Serving as a municipal board member is a mutually rewarding experience. It’s an opportunity for board members to be a part of improving lives within their communities and to truly effect change. Municipal board service can also be personally rewarding. Consider it an opportunity for personal growth and to be mentored by other community professionals. New board members can expect there to be something of a learning curve as they get their feet wet as municipal servants.

Making a smooth transition onto a municipal board requires helping a new board member to understand their responsibilities and duties, their unique role on the board, and the general work of the board. From there, it’s really an exercise in following through with the actions that the law requires and that the public expects in its board.

Helping New Board Members Understand the Board’s Work

An important step that can smooth the transition into municipal board meetings is one that’s often overlooked. Citizens who are interested in board service should attend as many board meetings as possible before joining the board. This gives them a ground-floor opportunity to see the current board in action. It will also provide a little history for the current issues the board is facing. Hearing opposing opinions at board meetings will give new board members clues as to how current board members are inclined to vote.

There Is Value in a Thorough Orientation

A thorough orientation covers a lot of ground. It’s one of the most important activities for smoothly transitioning someone into board service. Good orientations involve reviewing what’s expected of board members inside and outside of board meetings and preparing them well to deal with responses to their actions and decisions.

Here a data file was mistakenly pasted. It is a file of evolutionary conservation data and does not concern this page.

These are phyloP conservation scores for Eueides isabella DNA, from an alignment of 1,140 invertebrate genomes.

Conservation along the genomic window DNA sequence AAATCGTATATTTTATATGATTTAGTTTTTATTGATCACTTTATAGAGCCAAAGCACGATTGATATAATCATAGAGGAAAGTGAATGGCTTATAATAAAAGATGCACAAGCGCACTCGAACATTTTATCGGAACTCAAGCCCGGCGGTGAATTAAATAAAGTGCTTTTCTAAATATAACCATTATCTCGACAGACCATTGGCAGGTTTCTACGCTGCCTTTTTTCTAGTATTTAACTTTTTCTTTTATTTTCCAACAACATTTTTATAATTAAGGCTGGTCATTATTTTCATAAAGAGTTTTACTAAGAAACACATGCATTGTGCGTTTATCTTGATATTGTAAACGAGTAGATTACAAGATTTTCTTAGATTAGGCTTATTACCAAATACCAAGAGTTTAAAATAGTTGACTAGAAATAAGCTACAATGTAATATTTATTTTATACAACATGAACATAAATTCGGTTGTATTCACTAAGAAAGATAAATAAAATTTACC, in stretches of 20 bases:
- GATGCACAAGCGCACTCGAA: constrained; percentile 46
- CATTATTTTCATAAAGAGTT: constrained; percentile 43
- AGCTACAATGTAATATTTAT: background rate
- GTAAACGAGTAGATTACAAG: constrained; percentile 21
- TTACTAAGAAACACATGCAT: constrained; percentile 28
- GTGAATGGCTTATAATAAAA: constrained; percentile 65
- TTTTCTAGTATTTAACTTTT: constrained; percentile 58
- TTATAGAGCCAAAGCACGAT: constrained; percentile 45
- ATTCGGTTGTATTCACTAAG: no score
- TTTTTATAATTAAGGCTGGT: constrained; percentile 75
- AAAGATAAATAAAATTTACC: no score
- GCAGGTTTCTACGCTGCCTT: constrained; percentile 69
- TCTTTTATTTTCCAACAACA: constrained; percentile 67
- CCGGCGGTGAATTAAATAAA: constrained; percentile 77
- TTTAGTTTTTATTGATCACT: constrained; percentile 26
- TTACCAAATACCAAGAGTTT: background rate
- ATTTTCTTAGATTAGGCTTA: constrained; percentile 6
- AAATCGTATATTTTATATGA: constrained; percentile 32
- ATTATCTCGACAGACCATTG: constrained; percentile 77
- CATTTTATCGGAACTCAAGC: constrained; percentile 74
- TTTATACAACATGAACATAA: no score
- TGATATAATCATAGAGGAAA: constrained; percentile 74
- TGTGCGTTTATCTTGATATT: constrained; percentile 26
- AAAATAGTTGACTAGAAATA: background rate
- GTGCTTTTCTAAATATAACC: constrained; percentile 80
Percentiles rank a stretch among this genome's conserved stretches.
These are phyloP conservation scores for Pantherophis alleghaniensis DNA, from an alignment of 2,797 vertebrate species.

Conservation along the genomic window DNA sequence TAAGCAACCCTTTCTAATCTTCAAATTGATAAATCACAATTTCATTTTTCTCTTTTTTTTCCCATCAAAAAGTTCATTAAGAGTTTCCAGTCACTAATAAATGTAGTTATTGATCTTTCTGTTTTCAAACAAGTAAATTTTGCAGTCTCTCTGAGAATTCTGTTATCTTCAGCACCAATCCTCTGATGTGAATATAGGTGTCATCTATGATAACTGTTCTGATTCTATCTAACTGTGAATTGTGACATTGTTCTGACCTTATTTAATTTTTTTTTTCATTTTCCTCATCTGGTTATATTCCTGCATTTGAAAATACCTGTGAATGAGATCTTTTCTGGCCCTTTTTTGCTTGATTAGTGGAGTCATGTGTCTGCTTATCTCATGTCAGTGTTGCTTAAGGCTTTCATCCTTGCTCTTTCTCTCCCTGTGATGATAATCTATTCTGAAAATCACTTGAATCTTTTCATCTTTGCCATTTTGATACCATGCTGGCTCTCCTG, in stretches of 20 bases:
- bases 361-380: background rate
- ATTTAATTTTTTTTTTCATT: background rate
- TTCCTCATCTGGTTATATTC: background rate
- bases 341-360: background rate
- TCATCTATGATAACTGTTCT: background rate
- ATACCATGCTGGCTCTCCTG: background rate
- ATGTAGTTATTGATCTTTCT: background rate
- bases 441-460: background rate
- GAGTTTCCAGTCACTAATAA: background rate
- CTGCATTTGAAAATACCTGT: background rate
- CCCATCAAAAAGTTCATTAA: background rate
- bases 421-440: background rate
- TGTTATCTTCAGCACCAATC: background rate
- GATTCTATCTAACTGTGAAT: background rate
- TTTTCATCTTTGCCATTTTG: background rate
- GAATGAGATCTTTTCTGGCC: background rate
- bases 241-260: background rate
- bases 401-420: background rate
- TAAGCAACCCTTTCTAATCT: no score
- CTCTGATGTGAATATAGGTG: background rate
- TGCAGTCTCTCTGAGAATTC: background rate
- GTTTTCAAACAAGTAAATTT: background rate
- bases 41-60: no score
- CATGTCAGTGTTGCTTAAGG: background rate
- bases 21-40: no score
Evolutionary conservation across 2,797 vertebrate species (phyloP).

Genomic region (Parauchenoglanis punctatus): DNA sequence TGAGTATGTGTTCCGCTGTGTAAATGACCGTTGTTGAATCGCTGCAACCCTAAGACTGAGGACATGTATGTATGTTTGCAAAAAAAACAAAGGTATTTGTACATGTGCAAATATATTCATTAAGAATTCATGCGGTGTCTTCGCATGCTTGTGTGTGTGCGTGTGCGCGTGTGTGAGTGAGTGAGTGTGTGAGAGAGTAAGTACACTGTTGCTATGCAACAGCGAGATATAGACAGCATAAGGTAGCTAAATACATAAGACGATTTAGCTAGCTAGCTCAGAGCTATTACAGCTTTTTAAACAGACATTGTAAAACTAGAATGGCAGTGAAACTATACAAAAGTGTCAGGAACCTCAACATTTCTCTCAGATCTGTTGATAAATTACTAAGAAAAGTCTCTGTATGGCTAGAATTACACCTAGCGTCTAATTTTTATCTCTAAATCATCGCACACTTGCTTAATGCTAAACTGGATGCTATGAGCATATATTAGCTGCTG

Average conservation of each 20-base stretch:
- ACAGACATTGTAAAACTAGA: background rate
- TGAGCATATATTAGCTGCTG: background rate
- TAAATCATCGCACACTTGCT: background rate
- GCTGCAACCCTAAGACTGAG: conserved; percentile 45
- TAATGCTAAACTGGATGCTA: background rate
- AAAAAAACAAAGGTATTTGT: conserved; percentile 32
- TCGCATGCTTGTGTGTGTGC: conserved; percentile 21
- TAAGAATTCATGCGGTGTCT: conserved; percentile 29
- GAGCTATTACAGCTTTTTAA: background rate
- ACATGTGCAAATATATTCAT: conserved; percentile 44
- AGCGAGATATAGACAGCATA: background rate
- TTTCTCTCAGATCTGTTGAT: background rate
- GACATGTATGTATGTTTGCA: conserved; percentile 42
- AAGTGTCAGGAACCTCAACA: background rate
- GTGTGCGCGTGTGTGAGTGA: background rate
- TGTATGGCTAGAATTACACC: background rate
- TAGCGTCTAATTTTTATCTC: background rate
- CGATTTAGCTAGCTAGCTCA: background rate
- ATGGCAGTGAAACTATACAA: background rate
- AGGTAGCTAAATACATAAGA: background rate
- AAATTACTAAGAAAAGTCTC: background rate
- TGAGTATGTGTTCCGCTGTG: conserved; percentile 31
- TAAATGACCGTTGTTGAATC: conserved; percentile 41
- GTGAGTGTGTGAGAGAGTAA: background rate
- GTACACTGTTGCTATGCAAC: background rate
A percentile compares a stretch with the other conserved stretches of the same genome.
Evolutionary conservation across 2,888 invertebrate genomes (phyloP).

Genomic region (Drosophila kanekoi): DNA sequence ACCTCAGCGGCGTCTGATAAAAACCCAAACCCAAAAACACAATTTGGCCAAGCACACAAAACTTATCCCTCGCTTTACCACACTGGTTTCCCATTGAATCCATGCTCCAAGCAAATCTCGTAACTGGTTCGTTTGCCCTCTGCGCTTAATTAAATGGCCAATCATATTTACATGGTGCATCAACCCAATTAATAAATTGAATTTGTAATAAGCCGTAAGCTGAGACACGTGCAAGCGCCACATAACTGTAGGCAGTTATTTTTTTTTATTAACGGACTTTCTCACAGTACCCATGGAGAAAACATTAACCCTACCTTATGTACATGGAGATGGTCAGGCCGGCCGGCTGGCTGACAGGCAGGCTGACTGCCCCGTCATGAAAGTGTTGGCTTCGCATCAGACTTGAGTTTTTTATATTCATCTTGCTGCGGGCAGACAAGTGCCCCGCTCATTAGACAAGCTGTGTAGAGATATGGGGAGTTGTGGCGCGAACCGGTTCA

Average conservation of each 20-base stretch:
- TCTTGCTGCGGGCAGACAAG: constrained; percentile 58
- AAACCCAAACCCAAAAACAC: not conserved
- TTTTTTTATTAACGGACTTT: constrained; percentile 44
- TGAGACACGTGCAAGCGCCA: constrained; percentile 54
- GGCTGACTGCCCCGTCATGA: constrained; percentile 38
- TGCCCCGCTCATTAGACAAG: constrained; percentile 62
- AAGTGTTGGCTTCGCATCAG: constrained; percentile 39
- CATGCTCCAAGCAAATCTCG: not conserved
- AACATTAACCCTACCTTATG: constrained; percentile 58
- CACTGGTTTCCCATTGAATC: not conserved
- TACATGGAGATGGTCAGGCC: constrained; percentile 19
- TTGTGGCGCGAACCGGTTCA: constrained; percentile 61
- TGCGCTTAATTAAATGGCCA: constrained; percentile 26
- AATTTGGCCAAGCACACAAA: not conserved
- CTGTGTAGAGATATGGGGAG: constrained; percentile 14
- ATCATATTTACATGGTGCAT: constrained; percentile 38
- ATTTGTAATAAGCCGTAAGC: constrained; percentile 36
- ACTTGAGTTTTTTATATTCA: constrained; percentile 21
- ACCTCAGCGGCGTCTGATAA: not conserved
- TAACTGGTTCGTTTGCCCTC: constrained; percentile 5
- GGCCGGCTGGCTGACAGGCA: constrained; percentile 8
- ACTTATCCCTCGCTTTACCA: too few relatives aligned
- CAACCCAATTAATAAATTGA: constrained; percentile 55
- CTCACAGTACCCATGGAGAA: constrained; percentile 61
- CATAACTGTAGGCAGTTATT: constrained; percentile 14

A seasoned board member should be responsible for orienting new board members. The orientation should present a brief overview of the new board member’s role. Encourage the new board member to take the time to read the handbook, bylaws, board calendar and all other information as soon as possible after the orientation. They should also learn more about the key processes and cycles of the board.

Mentors or current board members should inform new board members not only about what they can do, but about what they can’t do. New board members should understand what constitutes a conflict of interest and how to handle it if it occurs.

It will take some time to digest all they need to know, so it’s a good idea to schedule a time to follow up later and see if they have any questions.

The orientation is a good time to review the new board member’s strengths and abilities. They should know that the board, municipal workers and the public expect them to develop their board skills. This is a good time to generate an initial discussion about areas that the new board member would like more training on and to find opportunities for workshops or classes to meet their needs.

It’s helpful for new board members to get better acquainted with the various municipal departments and department heads. If possible, take a day and make the rounds of onsite visits to various municipal departments. Municipal workers will appreciate the investment that new leaders make in learning about their work.

Another step that board members often miss is encouraging new board members to develop relationships with fellow board members as early as possible. Encourage current board members to schedule an informal meeting over coffee or lunch in order to get better acquainted and to move past any awkwardness before the first meeting.

Preparing New Members for the First Meeting